Obama to halt deportation of some illegal immigrants

Jorge Arroyo, 19, tearfully greets his mother at a migrant shelter in Nogales, Mexico. She came to take him back home to live in Mexico City. The teenager said he was deported after a dozen years as an illegal immigrant.
(Don Bartletti / Los Angeles Times)

President Obama has ordered his administration to stop deporting young immigrants who came to the U.S. as young children and who do not pose a security threat, senior administration officials said this morning.

Effective immediately, young immigrants who arrived before they turned 16 will be allowed to apply for work permits as long as they have no criminal history and meet a series of other criteria, officials said.

The change comes at crucial moment in a presidential campaign that will turn in part on who wins over Latino voters.

Republican leaders, including GOP presidential nominee Mitt Romney, have argued for greater efforts to identify and deport anyone living in the U.S. illegally -- including those who have lived and worked here for years, not just those found guilty of committing crimes.

Since securing his party’s nomination, some within the GOP have urged Romney to take a softer approach. But he has not yet taken a stance on more lenient proposals aimed at accommodating concerns of young people.

Obama has called for a broad overhaul of immigration policy and embraces the concept of Dream Act legislation, which would create a legal way for immigrants who arrived in the U.S. as children to stay in the country.

The change the administration is announcing today would allow illegal immigrants under the age of 30 to stay and work in the country if they don’t pose a national security or public safety risk.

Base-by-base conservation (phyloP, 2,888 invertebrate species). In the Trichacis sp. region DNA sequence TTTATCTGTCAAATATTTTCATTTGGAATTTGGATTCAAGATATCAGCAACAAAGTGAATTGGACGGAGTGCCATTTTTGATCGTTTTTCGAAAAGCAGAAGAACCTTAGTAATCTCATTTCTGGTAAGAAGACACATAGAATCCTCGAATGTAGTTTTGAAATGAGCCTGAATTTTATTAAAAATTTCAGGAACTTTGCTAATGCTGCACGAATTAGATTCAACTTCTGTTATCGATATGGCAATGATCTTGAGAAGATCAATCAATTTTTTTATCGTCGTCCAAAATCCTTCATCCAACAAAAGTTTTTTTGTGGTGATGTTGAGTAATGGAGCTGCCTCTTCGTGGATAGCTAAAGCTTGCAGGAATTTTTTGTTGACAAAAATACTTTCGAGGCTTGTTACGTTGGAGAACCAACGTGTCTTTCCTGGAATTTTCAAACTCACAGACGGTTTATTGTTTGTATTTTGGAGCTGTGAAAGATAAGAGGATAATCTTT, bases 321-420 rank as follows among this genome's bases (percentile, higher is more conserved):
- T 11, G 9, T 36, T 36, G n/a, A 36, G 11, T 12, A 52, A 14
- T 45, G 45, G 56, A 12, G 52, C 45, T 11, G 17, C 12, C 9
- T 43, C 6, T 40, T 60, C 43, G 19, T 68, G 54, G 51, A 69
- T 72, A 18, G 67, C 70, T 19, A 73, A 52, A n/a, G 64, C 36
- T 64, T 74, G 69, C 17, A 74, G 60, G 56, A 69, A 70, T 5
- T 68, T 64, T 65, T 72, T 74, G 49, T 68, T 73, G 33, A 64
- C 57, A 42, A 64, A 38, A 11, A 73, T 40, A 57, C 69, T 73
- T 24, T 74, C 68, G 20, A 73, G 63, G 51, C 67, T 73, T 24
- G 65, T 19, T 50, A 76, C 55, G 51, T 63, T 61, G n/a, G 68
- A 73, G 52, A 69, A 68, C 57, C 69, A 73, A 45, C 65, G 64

Disqualified from application would be immigrants convicted of crimes, violent criminals, felons and repeat offenders of immigration law.

Those who show that they meet the criteria will be eligible to apply for deferred action on deportation for a period of two years. That status will be renewable, one official said.

They will also be able to apply for authorization to work.

Under the new rules, eligible individuals would have to meet a series of requirements in order to apply. They must have come to the U.S. before they turned 16 and must have resided in the U.S. continuously for at least five years.

They must be present in the U.S. right now, and be enrolled in school, hold a high school diploma or GED or serve in the U.S. military. Veterans who have been honorably discharged would also be eligible.

They cannot be convicted of a felony offense, a significant misdemeanor offense or more than one misdemeanor, or for some other reason pose a security or safety threat.

Obama plans to discuss the announcement in the Rose Garden later today.